After adding an astonishing 34.54 GW of solar PV power generation capacity in 2016, representing a 128 percent increase year-over-year, who would have even remotely anticipated that China would be up for another record breaking year in 2017, with 50 GW basically within reach! By the end of September, the added solar PV capacity amounted to approximately 42 GW, which means that in the remaining months of 2017 China needs to add only an average of approximately 2.7 GW per month in order to cross the 50 GW mark. The first quarter of this year witnessed 7.21 GW of additions, June and July alone contributed close to 25 GW, and August and September combined to add approximately 6.5 GW. Based on the experience of past years, estimates for the fourth quarter usually feature a low(er) October, due to the national holiday period, however November and December can be surprisingly strong, with additions of 6-7 GW each, hence the 50 GW is in immediate reach in AECEA’s view. Overall, by the end of September, approximately 120 GW of cumulative solar PV had been installed across the country.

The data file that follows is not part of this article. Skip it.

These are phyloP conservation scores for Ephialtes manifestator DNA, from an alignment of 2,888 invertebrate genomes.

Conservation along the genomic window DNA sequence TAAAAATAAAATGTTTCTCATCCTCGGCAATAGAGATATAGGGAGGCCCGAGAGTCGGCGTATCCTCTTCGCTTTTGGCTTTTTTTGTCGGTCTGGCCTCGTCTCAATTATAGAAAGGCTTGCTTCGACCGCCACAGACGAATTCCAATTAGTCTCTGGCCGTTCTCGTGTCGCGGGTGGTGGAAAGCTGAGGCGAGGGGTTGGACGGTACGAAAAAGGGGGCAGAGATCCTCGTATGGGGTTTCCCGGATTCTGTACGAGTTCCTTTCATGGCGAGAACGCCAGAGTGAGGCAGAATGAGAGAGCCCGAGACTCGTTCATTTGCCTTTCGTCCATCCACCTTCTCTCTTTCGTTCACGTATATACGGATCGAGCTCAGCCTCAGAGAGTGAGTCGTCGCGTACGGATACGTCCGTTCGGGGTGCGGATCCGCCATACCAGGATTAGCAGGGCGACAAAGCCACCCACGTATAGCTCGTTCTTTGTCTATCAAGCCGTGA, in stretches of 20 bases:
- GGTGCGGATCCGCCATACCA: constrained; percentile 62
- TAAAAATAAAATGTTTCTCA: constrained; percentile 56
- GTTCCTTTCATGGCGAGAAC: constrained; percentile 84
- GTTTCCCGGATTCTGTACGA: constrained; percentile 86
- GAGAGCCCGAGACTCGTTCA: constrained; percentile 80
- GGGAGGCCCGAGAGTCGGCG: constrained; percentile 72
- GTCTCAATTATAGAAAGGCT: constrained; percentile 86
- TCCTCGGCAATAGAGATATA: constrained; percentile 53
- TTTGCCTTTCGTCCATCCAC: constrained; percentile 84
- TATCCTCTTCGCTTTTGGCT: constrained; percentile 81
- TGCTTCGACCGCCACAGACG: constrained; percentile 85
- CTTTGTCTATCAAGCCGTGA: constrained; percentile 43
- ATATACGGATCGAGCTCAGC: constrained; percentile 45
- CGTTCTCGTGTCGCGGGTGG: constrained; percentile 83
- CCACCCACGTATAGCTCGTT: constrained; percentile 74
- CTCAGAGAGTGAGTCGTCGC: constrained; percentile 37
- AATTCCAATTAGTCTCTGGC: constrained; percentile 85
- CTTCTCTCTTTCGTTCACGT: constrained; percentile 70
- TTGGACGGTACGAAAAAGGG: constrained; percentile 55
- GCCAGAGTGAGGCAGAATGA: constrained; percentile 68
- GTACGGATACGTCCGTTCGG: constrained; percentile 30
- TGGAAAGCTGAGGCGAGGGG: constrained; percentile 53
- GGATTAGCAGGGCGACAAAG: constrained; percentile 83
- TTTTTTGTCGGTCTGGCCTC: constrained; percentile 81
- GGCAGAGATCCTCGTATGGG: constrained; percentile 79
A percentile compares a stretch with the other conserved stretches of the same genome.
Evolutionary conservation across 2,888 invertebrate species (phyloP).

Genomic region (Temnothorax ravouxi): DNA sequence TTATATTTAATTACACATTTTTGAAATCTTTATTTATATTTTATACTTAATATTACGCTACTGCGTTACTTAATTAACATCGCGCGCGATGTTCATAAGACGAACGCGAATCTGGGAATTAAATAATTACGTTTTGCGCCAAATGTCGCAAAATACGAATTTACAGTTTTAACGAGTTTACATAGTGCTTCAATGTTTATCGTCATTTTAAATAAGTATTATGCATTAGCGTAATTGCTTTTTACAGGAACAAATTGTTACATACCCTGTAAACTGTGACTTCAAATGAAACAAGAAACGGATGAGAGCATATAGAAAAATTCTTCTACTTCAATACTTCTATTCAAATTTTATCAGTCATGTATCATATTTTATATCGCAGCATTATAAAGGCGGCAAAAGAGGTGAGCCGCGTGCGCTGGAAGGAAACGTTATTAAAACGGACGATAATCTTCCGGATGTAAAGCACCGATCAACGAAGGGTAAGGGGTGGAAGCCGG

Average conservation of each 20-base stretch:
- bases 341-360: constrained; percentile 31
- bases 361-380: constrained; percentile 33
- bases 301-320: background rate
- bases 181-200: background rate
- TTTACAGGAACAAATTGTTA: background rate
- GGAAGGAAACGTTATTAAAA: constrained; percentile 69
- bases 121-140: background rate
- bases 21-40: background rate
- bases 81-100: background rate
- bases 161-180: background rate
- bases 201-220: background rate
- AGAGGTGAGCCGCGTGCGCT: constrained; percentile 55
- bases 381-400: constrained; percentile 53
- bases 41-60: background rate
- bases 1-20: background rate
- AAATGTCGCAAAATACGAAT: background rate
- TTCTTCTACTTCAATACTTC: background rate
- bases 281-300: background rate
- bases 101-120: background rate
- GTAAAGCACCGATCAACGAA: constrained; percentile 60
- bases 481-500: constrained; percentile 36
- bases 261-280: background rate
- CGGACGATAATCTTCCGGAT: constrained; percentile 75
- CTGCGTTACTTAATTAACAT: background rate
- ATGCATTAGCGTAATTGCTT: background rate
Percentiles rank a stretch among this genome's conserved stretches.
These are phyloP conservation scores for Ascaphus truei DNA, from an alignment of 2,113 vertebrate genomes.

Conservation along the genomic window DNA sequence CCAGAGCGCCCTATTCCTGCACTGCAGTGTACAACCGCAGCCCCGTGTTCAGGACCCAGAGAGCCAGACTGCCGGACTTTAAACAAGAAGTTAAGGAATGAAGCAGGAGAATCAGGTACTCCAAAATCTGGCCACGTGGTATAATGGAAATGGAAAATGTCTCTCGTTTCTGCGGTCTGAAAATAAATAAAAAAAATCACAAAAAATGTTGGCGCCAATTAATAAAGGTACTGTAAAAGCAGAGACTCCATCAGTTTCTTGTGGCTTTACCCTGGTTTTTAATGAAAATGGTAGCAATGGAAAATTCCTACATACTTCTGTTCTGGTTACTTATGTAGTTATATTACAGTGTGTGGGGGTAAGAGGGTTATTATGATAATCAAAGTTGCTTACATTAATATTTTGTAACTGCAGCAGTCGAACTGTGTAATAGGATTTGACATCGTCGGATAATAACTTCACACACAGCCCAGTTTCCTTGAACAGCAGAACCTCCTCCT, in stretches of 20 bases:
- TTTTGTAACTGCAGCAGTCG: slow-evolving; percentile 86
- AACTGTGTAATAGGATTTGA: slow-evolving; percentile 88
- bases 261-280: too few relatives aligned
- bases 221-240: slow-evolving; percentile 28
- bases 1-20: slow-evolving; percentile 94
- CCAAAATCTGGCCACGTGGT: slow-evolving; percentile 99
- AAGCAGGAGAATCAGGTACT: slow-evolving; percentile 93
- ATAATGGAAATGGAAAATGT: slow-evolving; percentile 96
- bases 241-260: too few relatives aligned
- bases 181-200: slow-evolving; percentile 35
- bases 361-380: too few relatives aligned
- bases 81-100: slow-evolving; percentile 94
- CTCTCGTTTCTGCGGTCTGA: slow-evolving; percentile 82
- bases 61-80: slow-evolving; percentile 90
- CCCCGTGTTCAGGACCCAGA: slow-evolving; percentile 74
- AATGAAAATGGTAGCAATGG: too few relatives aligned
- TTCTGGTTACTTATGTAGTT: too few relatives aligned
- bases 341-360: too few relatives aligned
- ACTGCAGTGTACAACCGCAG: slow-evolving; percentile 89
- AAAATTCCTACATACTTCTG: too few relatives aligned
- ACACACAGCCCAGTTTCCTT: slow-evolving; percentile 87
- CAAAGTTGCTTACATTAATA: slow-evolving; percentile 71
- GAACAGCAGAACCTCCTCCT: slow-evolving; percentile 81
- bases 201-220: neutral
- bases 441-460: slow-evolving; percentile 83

Equally impressive in particular is how strong distributed generation (DG) solar PV has been growing so far, this year. During Q1-Q3 2017, approximately 15 GW of DG solar were added, representing a 255 percent increase compared to last year’s 4.23 GW, and making up approximately 35 percent of Q1-Q3 2017 total installations. The factors contributing to this momentum are manifold – they include the prevailing grid curtailment across West China, the latter is home to lower national FITs, the NEA hasn’t imposed any limitations, but is doing rather the opposite and encouraging the deployment of DG solar, and last but not least a number of provinces/cities are offering additional financial incentives to increase the financial attractiveness of DG type installations. These incentives are being offered at the provincial‑level, the city-level, and occasionally even by industrial development zone-level FIT’s.
In its most optimistic scenario, AECEA’s full-year market assessment estimates that up to 18-19 GW of DG solar could be installed, or between 16-17 GW under a more conservative scenario. In this context, in China’s 13th Five-Year-Plan (2016-2020) for Power Sector Development, the National Energy Administration (NEA) aims to deploy 60 GW of distributed solar PV by 2020. If approximately 25-28 GW of DG solar PV is installed by the end of 2017, then the realization of the 60 GW by 2020 target appears realistic in AECEA’s opinion. Distributed generation is largely made up of commercial and industrial, Agro-PV, increasingly by water-based PV, and to a lesser extent by residential solar PV.